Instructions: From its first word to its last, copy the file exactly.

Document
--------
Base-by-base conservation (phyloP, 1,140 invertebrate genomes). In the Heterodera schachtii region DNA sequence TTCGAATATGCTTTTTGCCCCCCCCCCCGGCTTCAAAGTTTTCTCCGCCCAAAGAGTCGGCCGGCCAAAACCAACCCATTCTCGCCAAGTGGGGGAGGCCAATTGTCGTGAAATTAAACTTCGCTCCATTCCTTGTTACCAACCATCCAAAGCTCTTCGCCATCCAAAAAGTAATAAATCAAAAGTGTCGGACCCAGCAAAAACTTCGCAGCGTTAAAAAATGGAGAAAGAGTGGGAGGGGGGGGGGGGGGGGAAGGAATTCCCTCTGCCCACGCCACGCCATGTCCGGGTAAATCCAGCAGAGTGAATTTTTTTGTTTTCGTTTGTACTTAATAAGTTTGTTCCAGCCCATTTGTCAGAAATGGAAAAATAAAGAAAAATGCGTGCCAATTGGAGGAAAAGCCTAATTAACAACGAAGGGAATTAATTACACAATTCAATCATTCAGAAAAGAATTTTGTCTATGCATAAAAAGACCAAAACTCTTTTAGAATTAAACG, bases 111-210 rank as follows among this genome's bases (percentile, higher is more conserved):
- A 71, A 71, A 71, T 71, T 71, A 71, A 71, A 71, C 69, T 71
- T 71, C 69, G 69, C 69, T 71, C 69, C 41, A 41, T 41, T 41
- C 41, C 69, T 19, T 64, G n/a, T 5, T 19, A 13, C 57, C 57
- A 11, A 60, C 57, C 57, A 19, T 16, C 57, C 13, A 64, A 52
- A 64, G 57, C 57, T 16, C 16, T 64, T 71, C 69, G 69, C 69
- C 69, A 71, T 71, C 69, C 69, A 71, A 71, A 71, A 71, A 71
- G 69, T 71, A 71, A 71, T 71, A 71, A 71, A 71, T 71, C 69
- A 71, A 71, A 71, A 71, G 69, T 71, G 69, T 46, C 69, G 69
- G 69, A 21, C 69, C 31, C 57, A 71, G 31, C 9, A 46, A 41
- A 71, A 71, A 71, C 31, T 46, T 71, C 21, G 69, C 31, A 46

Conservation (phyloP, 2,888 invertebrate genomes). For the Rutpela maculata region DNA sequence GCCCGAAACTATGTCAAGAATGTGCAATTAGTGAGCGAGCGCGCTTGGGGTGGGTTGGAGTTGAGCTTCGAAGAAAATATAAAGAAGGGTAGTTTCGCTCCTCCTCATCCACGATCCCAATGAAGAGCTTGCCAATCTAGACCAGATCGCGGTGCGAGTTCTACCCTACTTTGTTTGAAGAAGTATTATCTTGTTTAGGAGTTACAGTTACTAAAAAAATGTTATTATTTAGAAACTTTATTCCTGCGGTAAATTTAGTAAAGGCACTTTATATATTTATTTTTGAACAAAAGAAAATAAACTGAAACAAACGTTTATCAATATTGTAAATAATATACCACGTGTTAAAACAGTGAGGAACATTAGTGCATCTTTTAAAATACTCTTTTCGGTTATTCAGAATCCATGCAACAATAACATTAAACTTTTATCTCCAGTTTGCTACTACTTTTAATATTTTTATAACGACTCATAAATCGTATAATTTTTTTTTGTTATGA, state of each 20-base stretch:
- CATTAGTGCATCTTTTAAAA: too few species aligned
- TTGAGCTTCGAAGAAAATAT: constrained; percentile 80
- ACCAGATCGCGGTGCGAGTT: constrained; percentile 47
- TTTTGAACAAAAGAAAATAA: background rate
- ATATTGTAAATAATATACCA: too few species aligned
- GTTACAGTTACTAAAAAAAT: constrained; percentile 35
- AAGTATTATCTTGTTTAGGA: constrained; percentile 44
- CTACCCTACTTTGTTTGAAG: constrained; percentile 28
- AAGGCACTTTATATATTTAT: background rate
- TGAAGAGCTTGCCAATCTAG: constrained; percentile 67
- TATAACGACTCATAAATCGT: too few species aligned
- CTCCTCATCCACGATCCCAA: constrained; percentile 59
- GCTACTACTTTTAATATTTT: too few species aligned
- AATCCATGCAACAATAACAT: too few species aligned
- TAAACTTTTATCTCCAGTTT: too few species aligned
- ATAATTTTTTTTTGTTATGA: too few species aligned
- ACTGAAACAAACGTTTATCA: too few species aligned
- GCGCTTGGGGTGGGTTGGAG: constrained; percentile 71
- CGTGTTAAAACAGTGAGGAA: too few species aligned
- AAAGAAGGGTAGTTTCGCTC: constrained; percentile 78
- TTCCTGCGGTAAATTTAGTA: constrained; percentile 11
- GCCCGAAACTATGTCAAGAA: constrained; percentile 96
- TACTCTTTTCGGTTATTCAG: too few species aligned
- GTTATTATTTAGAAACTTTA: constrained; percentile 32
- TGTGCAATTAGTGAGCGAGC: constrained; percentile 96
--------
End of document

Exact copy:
Base-by-base conservation (phyloP, 1,140 invertebrate genomes). In the Heterodera schachtii region DNA sequence TTCGAATATGCTTTTTGCCCCCCCCCCCGGCTTCAAAGTTTTCTCCGCCCAAAGAGTCGGCCGGCCAAAACCAACCCATTCTCGCCAAGTGGGGGAGGCCAATTGTCGTGAAATTAAACTTCGCTCCATTCCTTGTTACCAACCATCCAAAGCTCTTCGCCATCCAAAAAGTAATAAATCAAAAGTGTCGGACCCAGCAAAAACTTCGCAGCGTTAAAAAATGGAGAAAGAGTGGGAGGGGGGGGGGGGGGGGAAGGAATTCCCTCTGCCCACGCCACGCCATGTCCGGGTAAATCCAGCAGAGTGAATTTTTTTGTTTTCGTTTGTACTTAATAAGTTTGTTCCAGCCCATTTGTCAGAAATGGAAAAATAAAGAAAAATGCGTGCCAATTGGAGGAAAAGCCTAATTAACAACGAAGGGAATTAATTACACAATTCAATCATTCAGAAAAGAATTTTGTCTATGCATAAAAAGACCAAAACTCTTTTAGAATTAAACG, bases 111-210 rank as follows among this genome's bases (percentile, higher is more conserved):
- A 71, A 71, A 71, T 71, T 71, A 71, A 71, A 71, C 69, T 71
- T 71, C 69, G 69, C 69, T 71, C 69, C 41, A 41, T 41, T 41
- C 41, C 69, T 19, T 64, G n/a, T 5, T 19, A 13, C 57, C 57
- A 11, A 60, C 57, C 57, A 19, T 16, C 57, C 13, A 64, A 52
- A 64, G 57, C 57, T 16, C 16, T 64, T 71, C 69, G 69, C 69
- C 69, A 71, T 71, C 69, C 69, A 71, A 71, A 71, A 71, A 71
- G 69, T 71, A 71, A 71, T 71, A 71, A 71, A 71, T 71, C 69
- A 71, A 71, A 71, A 71, G 69, T 71, G 69, T 46, C 69, G 69
- G 69, A 21, C 69, C 31, C 57, A 71, G 31, C 9, A 46, A 41
- A 71, A 71, A 71, C 31, T 46, T 71, C 21, G 69, C 31, A 46

Conservation (phyloP, 2,888 invertebrate genomes). For the Rutpela maculata region DNA sequence GCCCGAAACTATGTCAAGAATGTGCAATTAGTGAGCGAGCGCGCTTGGGGTGGGTTGGAGTTGAGCTTCGAAGAAAATATAAAGAAGGGTAGTTTCGCTCCTCCTCATCCACGATCCCAATGAAGAGCTTGCCAATCTAGACCAGATCGCGGTGCGAGTTCTACCCTACTTTGTTTGAAGAAGTATTATCTTGTTTAGGAGTTACAGTTACTAAAAAAATGTTATTATTTAGAAACTTTATTCCTGCGGTAAATTTAGTAAAGGCACTTTATATATTTATTTTTGAACAAAAGAAAATAAACTGAAACAAACGTTTATCAATATTGTAAATAATATACCACGTGTTAAAACAGTGAGGAACATTAGTGCATCTTTTAAAATACTCTTTTCGGTTATTCAGAATCCATGCAACAATAACATTAAACTTTTATCTCCAGTTTGCTACTACTTTTAATATTTTTATAACGACTCATAAATCGTATAATTTTTTTTTGTTATGA, state of each 20-base stretch:
- CATTAGTGCATCTTTTAAAA: too few species aligned
- TTGAGCTTCGAAGAAAATAT: constrained; percentile 80
- ACCAGATCGCGGTGCGAGTT: constrained; percentile 47
- TTTTGAACAAAAGAAAATAA: background rate
- ATATTGTAAATAATATACCA: too few species aligned
- GTTACAGTTACTAAAAAAAT: constrained; percentile 35
- AAGTATTATCTTGTTTAGGA: constrained; percentile 44
- CTACCCTACTTTGTTTGAAG: constrained; percentile 28
- AAGGCACTTTATATATTTAT: background rate
- TGAAGAGCTTGCCAATCTAG: constrained; percentile 67
- TATAACGACTCATAAATCGT: too few species aligned
- CTCCTCATCCACGATCCCAA: constrained; percentile 59
- GCTACTACTTTTAATATTTT: too few species aligned
- AATCCATGCAACAATAACAT: too few species aligned
- TAAACTTTTATCTCCAGTTT: too few species aligned
- ATAATTTTTTTTTGTTATGA: too few species aligned
- ACTGAAACAAACGTTTATCA: too few species aligned
- GCGCTTGGGGTGGGTTGGAG: constrained; percentile 71
- CGTGTTAAAACAGTGAGGAA: too few species aligned
- AAAGAAGGGTAGTTTCGCTC: constrained; percentile 78
- TTCCTGCGGTAAATTTAGTA: constrained; percentile 11
- GCCCGAAACTATGTCAAGAA: constrained; percentile 96
- TACTCTTTTCGGTTATTCAG: too few species aligned
- GTTATTATTTAGAAACTTTA: constrained; percentile 32
- TGTGCAATTAGTGAGCGAGC: constrained; percentile 96